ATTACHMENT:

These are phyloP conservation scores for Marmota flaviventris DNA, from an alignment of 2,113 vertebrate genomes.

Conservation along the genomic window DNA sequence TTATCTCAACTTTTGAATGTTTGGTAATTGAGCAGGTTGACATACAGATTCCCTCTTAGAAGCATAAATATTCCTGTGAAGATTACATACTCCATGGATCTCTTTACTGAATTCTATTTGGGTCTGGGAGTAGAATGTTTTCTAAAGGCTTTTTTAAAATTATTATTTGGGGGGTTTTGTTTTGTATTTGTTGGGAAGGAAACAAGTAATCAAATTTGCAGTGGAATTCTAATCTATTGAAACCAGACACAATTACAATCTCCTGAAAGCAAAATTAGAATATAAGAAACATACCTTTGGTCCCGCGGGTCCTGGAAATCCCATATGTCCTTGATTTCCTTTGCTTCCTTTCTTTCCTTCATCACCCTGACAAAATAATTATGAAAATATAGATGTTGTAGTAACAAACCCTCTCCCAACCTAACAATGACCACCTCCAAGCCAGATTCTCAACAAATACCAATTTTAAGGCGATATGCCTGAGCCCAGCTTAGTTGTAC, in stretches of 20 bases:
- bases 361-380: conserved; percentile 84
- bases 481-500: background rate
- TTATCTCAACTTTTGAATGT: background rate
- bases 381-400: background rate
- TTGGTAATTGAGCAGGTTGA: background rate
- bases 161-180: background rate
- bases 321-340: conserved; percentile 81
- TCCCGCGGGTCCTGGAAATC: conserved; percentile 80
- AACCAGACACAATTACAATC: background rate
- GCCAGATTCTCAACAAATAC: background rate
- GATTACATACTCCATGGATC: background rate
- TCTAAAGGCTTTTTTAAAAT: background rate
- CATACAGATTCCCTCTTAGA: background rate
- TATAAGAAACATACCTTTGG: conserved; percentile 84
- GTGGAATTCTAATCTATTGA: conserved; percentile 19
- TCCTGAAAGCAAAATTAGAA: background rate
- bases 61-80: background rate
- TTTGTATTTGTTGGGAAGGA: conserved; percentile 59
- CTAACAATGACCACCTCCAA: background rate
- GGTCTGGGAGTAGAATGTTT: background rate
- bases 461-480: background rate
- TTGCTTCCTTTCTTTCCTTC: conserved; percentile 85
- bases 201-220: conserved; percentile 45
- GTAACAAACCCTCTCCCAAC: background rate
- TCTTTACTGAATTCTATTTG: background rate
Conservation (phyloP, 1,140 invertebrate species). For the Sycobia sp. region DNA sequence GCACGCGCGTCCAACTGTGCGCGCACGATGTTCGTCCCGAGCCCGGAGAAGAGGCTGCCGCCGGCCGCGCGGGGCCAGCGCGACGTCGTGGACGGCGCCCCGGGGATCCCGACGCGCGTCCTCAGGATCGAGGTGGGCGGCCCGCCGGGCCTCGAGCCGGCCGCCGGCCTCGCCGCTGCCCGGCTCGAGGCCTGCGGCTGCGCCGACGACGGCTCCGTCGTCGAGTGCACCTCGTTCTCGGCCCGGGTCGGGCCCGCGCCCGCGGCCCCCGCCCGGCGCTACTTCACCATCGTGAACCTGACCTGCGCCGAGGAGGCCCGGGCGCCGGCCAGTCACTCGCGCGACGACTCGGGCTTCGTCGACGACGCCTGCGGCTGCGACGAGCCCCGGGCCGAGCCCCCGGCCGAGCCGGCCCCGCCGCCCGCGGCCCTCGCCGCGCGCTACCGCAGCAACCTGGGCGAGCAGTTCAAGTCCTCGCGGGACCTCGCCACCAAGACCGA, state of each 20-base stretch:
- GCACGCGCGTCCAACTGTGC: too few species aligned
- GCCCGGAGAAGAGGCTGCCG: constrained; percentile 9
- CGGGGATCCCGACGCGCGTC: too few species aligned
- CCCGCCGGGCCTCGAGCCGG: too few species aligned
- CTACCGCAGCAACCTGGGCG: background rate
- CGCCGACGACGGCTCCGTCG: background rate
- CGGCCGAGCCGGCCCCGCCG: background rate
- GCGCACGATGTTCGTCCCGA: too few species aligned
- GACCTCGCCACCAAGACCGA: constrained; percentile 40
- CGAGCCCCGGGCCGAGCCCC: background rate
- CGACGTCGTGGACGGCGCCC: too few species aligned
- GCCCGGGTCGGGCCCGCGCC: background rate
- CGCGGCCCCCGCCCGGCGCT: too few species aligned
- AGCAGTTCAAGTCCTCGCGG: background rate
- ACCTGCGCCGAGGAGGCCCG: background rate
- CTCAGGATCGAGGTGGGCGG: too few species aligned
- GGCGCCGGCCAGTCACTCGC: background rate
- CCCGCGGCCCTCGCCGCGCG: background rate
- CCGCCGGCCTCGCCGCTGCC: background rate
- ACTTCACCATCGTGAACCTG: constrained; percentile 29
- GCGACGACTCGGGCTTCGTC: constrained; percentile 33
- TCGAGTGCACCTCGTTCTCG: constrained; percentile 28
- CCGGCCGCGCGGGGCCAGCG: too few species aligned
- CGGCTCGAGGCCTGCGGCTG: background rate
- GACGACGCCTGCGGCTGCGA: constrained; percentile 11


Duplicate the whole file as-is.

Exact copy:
These are phyloP conservation scores for Marmota flaviventris DNA, from an alignment of 2,113 vertebrate genomes.

Conservation along the genomic window DNA sequence TTATCTCAACTTTTGAATGTTTGGTAATTGAGCAGGTTGACATACAGATTCCCTCTTAGAAGCATAAATATTCCTGTGAAGATTACATACTCCATGGATCTCTTTACTGAATTCTATTTGGGTCTGGGAGTAGAATGTTTTCTAAAGGCTTTTTTAAAATTATTATTTGGGGGGTTTTGTTTTGTATTTGTTGGGAAGGAAACAAGTAATCAAATTTGCAGTGGAATTCTAATCTATTGAAACCAGACACAATTACAATCTCCTGAAAGCAAAATTAGAATATAAGAAACATACCTTTGGTCCCGCGGGTCCTGGAAATCCCATATGTCCTTGATTTCCTTTGCTTCCTTTCTTTCCTTCATCACCCTGACAAAATAATTATGAAAATATAGATGTTGTAGTAACAAACCCTCTCCCAACCTAACAATGACCACCTCCAAGCCAGATTCTCAACAAATACCAATTTTAAGGCGATATGCCTGAGCCCAGCTTAGTTGTAC, in stretches of 20 bases:
- bases 361-380: conserved; percentile 84
- bases 481-500: background rate
- TTATCTCAACTTTTGAATGT: background rate
- bases 381-400: background rate
- TTGGTAATTGAGCAGGTTGA: background rate
- bases 161-180: background rate
- bases 321-340: conserved; percentile 81
- TCCCGCGGGTCCTGGAAATC: conserved; percentile 80
- AACCAGACACAATTACAATC: background rate
- GCCAGATTCTCAACAAATAC: background rate
- GATTACATACTCCATGGATC: background rate
- TCTAAAGGCTTTTTTAAAAT: background rate
- CATACAGATTCCCTCTTAGA: background rate
- TATAAGAAACATACCTTTGG: conserved; percentile 84
- GTGGAATTCTAATCTATTGA: conserved; percentile 19
- TCCTGAAAGCAAAATTAGAA: background rate
- bases 61-80: background rate
- TTTGTATTTGTTGGGAAGGA: conserved; percentile 59
- CTAACAATGACCACCTCCAA: background rate
- GGTCTGGGAGTAGAATGTTT: background rate
- bases 461-480: background rate
- TTGCTTCCTTTCTTTCCTTC: conserved; percentile 85
- bases 201-220: conserved; percentile 45
- GTAACAAACCCTCTCCCAAC: background rate
- TCTTTACTGAATTCTATTTG: background rate
Conservation (phyloP, 1,140 invertebrate species). For the Sycobia sp. region DNA sequence GCACGCGCGTCCAACTGTGCGCGCACGATGTTCGTCCCGAGCCCGGAGAAGAGGCTGCCGCCGGCCGCGCGGGGCCAGCGCGACGTCGTGGACGGCGCCCCGGGGATCCCGACGCGCGTCCTCAGGATCGAGGTGGGCGGCCCGCCGGGCCTCGAGCCGGCCGCCGGCCTCGCCGCTGCCCGGCTCGAGGCCTGCGGCTGCGCCGACGACGGCTCCGTCGTCGAGTGCACCTCGTTCTCGGCCCGGGTCGGGCCCGCGCCCGCGGCCCCCGCCCGGCGCTACTTCACCATCGTGAACCTGACCTGCGCCGAGGAGGCCCGGGCGCCGGCCAGTCACTCGCGCGACGACTCGGGCTTCGTCGACGACGCCTGCGGCTGCGACGAGCCCCGGGCCGAGCCCCCGGCCGAGCCGGCCCCGCCGCCCGCGGCCCTCGCCGCGCGCTACCGCAGCAACCTGGGCGAGCAGTTCAAGTCCTCGCGGGACCTCGCCACCAAGACCGA, state of each 20-base stretch:
- GCACGCGCGTCCAACTGTGC: too few species aligned
- GCCCGGAGAAGAGGCTGCCG: constrained; percentile 9
- CGGGGATCCCGACGCGCGTC: too few species aligned
- CCCGCCGGGCCTCGAGCCGG: too few species aligned
- CTACCGCAGCAACCTGGGCG: background rate
- CGCCGACGACGGCTCCGTCG: background rate
- CGGCCGAGCCGGCCCCGCCG: background rate
- GCGCACGATGTTCGTCCCGA: too few species aligned
- GACCTCGCCACCAAGACCGA: constrained; percentile 40
- CGAGCCCCGGGCCGAGCCCC: background rate
- CGACGTCGTGGACGGCGCCC: too few species aligned
- GCCCGGGTCGGGCCCGCGCC: background rate
- CGCGGCCCCCGCCCGGCGCT: too few species aligned
- AGCAGTTCAAGTCCTCGCGG: background rate
- ACCTGCGCCGAGGAGGCCCG: background rate
- CTCAGGATCGAGGTGGGCGG: too few species aligned
- GGCGCCGGCCAGTCACTCGC: background rate
- CCCGCGGCCCTCGCCGCGCG: background rate
- CCGCCGGCCTCGCCGCTGCC: background rate
- ACTTCACCATCGTGAACCTG: constrained; percentile 29
- GCGACGACTCGGGCTTCGTC: constrained; percentile 33
- TCGAGTGCACCTCGTTCTCG: constrained; percentile 28
- CCGGCCGCGCGGGGCCAGCG: too few species aligned
- CGGCTCGAGGCCTGCGGCTG: background rate
- GACGACGCCTGCGGCTGCGA: constrained; percentile 11